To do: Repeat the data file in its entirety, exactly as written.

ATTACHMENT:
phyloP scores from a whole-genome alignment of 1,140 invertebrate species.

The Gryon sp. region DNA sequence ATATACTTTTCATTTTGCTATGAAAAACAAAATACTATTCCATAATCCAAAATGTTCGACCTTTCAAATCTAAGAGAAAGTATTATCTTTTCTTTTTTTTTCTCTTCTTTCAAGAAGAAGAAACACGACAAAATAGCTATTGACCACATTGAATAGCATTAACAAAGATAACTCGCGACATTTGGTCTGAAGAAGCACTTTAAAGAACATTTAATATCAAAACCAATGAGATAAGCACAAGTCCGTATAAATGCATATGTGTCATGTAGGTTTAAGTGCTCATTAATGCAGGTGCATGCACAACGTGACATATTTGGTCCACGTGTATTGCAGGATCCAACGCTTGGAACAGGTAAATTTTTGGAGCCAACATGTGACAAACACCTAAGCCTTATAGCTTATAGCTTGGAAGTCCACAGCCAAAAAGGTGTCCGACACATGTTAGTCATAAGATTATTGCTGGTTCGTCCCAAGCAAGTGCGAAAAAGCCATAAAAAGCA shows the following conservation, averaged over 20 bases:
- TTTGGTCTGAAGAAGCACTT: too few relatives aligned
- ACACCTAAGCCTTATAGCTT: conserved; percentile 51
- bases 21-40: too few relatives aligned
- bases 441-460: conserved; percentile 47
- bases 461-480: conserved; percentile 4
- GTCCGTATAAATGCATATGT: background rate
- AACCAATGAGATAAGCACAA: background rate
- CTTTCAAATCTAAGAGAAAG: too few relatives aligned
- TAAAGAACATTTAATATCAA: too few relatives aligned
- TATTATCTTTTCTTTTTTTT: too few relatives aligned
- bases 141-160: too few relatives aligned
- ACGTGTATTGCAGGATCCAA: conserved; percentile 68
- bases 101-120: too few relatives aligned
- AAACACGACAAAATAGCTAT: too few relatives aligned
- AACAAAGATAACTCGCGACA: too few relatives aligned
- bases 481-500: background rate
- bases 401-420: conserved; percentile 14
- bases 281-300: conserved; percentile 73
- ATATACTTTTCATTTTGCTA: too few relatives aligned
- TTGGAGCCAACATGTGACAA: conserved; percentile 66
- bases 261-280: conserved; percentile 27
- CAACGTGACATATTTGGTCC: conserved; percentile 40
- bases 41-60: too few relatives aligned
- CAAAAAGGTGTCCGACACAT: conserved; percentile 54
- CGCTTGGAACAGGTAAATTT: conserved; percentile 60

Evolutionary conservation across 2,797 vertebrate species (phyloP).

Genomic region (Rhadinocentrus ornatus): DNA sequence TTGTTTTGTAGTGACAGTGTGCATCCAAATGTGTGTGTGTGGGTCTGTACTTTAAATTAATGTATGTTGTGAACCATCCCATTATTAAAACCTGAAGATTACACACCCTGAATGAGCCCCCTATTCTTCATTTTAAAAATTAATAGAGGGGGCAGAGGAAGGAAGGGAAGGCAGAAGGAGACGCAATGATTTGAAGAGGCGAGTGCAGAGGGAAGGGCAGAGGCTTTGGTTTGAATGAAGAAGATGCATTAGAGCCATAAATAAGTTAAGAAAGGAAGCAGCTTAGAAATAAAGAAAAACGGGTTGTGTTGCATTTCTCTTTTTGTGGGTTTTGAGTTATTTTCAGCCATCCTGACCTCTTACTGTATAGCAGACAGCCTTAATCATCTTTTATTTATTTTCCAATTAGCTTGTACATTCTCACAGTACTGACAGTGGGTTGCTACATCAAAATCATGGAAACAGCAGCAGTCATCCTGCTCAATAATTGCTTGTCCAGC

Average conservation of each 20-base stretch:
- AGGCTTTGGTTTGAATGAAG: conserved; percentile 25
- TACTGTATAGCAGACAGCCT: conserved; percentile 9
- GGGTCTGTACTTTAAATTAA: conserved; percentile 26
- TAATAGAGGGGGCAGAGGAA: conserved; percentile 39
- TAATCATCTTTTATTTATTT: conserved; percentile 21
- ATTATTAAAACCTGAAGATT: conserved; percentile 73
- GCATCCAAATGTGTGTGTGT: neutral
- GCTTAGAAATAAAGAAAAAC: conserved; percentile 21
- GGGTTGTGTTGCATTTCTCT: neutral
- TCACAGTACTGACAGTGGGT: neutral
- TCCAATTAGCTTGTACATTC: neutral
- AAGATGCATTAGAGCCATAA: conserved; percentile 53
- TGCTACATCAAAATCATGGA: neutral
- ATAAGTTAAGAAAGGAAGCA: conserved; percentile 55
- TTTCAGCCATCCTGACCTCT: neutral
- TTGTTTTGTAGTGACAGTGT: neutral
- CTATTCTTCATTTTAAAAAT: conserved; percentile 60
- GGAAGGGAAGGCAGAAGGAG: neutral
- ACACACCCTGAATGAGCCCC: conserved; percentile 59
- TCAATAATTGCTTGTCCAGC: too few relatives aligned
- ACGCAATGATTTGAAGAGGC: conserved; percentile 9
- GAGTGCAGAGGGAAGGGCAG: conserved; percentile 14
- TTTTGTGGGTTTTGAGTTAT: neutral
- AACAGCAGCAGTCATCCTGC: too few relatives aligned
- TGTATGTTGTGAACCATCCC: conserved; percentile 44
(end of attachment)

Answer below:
phyloP scores from a whole-genome alignment of 1,140 invertebrate species.

The Gryon sp. region DNA sequence ATATACTTTTCATTTTGCTATGAAAAACAAAATACTATTCCATAATCCAAAATGTTCGACCTTTCAAATCTAAGAGAAAGTATTATCTTTTCTTTTTTTTTCTCTTCTTTCAAGAAGAAGAAACACGACAAAATAGCTATTGACCACATTGAATAGCATTAACAAAGATAACTCGCGACATTTGGTCTGAAGAAGCACTTTAAAGAACATTTAATATCAAAACCAATGAGATAAGCACAAGTCCGTATAAATGCATATGTGTCATGTAGGTTTAAGTGCTCATTAATGCAGGTGCATGCACAACGTGACATATTTGGTCCACGTGTATTGCAGGATCCAACGCTTGGAACAGGTAAATTTTTGGAGCCAACATGTGACAAACACCTAAGCCTTATAGCTTATAGCTTGGAAGTCCACAGCCAAAAAGGTGTCCGACACATGTTAGTCATAAGATTATTGCTGGTTCGTCCCAAGCAAGTGCGAAAAAGCCATAAAAAGCA shows the following conservation, averaged over 20 bases:
- TTTGGTCTGAAGAAGCACTT: too few relatives aligned
- ACACCTAAGCCTTATAGCTT: conserved; percentile 51
- bases 21-40: too few relatives aligned
- bases 441-460: conserved; percentile 47
- bases 461-480: conserved; percentile 4
- GTCCGTATAAATGCATATGT: background rate
- AACCAATGAGATAAGCACAA: background rate
- CTTTCAAATCTAAGAGAAAG: too few relatives aligned
- TAAAGAACATTTAATATCAA: too few relatives aligned
- TATTATCTTTTCTTTTTTTT: too few relatives aligned
- bases 141-160: too few relatives aligned
- ACGTGTATTGCAGGATCCAA: conserved; percentile 68
- bases 101-120: too few relatives aligned
- AAACACGACAAAATAGCTAT: too few relatives aligned
- AACAAAGATAACTCGCGACA: too few relatives aligned
- bases 481-500: background rate
- bases 401-420: conserved; percentile 14
- bases 281-300: conserved; percentile 73
- ATATACTTTTCATTTTGCTA: too few relatives aligned
- TTGGAGCCAACATGTGACAA: conserved; percentile 66
- bases 261-280: conserved; percentile 27
- CAACGTGACATATTTGGTCC: conserved; percentile 40
- bases 41-60: too few relatives aligned
- CAAAAAGGTGTCCGACACAT: conserved; percentile 54
- CGCTTGGAACAGGTAAATTT: conserved; percentile 60

Evolutionary conservation across 2,797 vertebrate species (phyloP).

Genomic region (Rhadinocentrus ornatus): DNA sequence TTGTTTTGTAGTGACAGTGTGCATCCAAATGTGTGTGTGTGGGTCTGTACTTTAAATTAATGTATGTTGTGAACCATCCCATTATTAAAACCTGAAGATTACACACCCTGAATGAGCCCCCTATTCTTCATTTTAAAAATTAATAGAGGGGGCAGAGGAAGGAAGGGAAGGCAGAAGGAGACGCAATGATTTGAAGAGGCGAGTGCAGAGGGAAGGGCAGAGGCTTTGGTTTGAATGAAGAAGATGCATTAGAGCCATAAATAAGTTAAGAAAGGAAGCAGCTTAGAAATAAAGAAAAACGGGTTGTGTTGCATTTCTCTTTTTGTGGGTTTTGAGTTATTTTCAGCCATCCTGACCTCTTACTGTATAGCAGACAGCCTTAATCATCTTTTATTTATTTTCCAATTAGCTTGTACATTCTCACAGTACTGACAGTGGGTTGCTACATCAAAATCATGGAAACAGCAGCAGTCATCCTGCTCAATAATTGCTTGTCCAGC

Average conservation of each 20-base stretch:
- AGGCTTTGGTTTGAATGAAG: conserved; percentile 25
- TACTGTATAGCAGACAGCCT: conserved; percentile 9
- GGGTCTGTACTTTAAATTAA: conserved; percentile 26
- TAATAGAGGGGGCAGAGGAA: conserved; percentile 39
- TAATCATCTTTTATTTATTT: conserved; percentile 21
- ATTATTAAAACCTGAAGATT: conserved; percentile 73
- GCATCCAAATGTGTGTGTGT: neutral
- GCTTAGAAATAAAGAAAAAC: conserved; percentile 21
- GGGTTGTGTTGCATTTCTCT: neutral
- TCACAGTACTGACAGTGGGT: neutral
- TCCAATTAGCTTGTACATTC: neutral
- AAGATGCATTAGAGCCATAA: conserved; percentile 53
- TGCTACATCAAAATCATGGA: neutral
- ATAAGTTAAGAAAGGAAGCA: conserved; percentile 55
- TTTCAGCCATCCTGACCTCT: neutral
- TTGTTTTGTAGTGACAGTGT: neutral
- CTATTCTTCATTTTAAAAAT: conserved; percentile 60
- GGAAGGGAAGGCAGAAGGAG: neutral
- ACACACCCTGAATGAGCCCC: conserved; percentile 59
- TCAATAATTGCTTGTCCAGC: too few relatives aligned
- ACGCAATGATTTGAAGAGGC: conserved; percentile 9
- GAGTGCAGAGGGAAGGGCAG: conserved; percentile 14
- TTTTGTGGGTTTTGAGTTAT: neutral
- AACAGCAGCAGTCATCCTGC: too few relatives aligned
- TGTATGTTGTGAACCATCCC: conserved; percentile 44